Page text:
Australian Mines enters scandium research partnership
Australian Mines Limited (ASX:AUZ) has confirmed its commitment to maximising revenue and shareholder value from the company’s Sconi Project in Queensland.
The company’s plans to commercialise the high-purity scandium oxide — intended to be produced alongside the project’s cobalt sulphate and nickel sulphate output — have been bolstered by news today that it has entered into a partnership with UK-based technology company Metalysis.
The agreement will add to the ongoing research and development program around “a solid-state process to produce a low-cost yet superior aluminium-scandium alloy for potential use by the automotive and aerospace industries”.
Of course the stock remains speculative at this stage, so investors should seek professional financial advice if considering AUZ for their portfolio.
Originally invented by the University of Cambridge (UK) and then commercialised by Metalysis, this innovative solid-state process has already demonstrated an ability to produce an aluminium-scandium master alloy containing 15 times the amount of scandium compared to conventional industry processes.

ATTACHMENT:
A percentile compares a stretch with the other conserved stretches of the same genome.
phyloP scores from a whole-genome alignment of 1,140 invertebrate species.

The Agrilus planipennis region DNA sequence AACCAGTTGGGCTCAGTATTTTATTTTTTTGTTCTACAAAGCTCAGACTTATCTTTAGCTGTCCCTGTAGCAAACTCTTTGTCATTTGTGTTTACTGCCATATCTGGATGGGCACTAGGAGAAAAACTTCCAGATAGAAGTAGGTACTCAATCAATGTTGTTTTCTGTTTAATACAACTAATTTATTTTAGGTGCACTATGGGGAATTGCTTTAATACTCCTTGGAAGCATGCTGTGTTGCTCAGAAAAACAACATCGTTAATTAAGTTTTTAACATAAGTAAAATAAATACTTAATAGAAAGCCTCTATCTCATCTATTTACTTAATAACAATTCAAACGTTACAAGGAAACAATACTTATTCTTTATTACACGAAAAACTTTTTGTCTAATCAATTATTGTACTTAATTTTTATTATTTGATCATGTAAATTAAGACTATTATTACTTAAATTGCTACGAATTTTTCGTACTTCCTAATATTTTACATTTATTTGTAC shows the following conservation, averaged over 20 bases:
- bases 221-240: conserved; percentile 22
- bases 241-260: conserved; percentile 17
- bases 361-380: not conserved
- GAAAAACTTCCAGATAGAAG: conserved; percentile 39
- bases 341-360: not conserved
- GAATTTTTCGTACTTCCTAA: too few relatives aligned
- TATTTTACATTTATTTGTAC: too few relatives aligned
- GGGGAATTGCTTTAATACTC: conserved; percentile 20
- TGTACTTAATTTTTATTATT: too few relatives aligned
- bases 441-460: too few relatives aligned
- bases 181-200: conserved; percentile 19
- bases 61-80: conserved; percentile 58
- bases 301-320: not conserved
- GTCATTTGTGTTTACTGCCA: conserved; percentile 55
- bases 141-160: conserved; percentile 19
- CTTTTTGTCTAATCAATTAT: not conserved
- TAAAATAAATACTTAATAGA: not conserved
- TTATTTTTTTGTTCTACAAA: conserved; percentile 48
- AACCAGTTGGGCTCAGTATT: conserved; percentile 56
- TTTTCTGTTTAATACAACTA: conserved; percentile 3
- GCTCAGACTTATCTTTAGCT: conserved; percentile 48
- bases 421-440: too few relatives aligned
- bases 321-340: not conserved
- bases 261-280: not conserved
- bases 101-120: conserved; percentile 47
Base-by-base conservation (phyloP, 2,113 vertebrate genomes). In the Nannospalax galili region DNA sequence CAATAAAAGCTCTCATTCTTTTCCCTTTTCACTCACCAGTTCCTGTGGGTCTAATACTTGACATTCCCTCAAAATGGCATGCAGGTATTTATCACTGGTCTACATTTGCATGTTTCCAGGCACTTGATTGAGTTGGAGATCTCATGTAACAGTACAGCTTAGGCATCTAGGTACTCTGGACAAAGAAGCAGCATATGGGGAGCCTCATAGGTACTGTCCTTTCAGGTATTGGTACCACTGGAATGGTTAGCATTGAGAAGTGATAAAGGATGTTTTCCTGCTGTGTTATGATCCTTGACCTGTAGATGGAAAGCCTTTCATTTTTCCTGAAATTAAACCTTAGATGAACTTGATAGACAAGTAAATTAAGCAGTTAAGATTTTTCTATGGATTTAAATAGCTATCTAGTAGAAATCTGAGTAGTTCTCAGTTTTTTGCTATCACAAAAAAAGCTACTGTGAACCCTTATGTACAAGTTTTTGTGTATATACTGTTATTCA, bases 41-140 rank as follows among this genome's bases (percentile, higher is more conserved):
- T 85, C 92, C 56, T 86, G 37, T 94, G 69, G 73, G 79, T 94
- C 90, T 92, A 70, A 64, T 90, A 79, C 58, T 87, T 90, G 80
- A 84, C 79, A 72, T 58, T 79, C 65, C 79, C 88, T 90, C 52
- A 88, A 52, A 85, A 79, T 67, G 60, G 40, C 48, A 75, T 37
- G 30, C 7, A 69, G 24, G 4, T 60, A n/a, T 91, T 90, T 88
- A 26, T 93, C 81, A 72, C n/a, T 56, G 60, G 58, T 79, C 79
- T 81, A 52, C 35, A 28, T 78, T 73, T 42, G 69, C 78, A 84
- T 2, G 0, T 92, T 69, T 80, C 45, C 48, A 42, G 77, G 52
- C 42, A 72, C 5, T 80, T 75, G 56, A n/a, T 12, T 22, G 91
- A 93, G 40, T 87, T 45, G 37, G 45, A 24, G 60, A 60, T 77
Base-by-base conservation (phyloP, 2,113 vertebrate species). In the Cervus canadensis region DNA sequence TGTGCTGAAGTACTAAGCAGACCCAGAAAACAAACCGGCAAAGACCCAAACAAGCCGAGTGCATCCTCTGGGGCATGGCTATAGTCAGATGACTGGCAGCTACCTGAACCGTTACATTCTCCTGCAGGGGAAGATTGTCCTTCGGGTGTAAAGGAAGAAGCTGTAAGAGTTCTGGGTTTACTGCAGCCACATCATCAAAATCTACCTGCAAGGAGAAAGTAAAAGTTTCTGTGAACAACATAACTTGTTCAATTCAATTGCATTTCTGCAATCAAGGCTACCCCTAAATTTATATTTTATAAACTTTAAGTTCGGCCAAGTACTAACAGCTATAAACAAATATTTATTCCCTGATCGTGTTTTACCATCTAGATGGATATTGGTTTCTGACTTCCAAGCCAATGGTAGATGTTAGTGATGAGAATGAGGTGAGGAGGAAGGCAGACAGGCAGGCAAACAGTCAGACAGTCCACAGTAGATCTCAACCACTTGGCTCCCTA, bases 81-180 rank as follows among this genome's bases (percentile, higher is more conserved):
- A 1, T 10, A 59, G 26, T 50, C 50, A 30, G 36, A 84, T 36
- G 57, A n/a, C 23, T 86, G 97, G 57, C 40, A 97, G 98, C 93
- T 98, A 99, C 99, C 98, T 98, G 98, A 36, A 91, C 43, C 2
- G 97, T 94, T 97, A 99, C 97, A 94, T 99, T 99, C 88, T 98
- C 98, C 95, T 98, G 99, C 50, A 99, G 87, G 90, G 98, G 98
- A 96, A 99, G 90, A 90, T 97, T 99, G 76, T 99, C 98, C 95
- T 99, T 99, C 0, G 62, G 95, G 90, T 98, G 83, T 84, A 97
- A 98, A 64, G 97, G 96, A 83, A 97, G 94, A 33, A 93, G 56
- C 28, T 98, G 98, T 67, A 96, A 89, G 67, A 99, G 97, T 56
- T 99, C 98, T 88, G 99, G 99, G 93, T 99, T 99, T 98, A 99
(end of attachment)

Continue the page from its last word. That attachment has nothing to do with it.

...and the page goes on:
In this instance, a master alloy refers to a pre-alloyed concentrate of scandium metal that is added to an aluminium melt to produce the desired final product; an aluminium-scandium alloy useful in automotive and aerospace manufacturing, which generally contains only 0.2% scandium metal.
What’s the upside?
If AUZ is able to utilise Metalysis’ process to produce a scandium-rich master alloy, which would result in a final product up to 30% scandium metal (compared to the industry’s current 2% scandium metal), the outcome could be a 93% reduction in the amount of scandium master alloy required to make the final aluminium–scandium metal requested by end-users.
It follows, according to AUZ, that the success for this development could equate to a significant reduction in the cost of producing the final aluminium–scandium metal — to the extent that AUZ’s contract offer price for the products would be materially lower than most other specialty metals currently available on the market.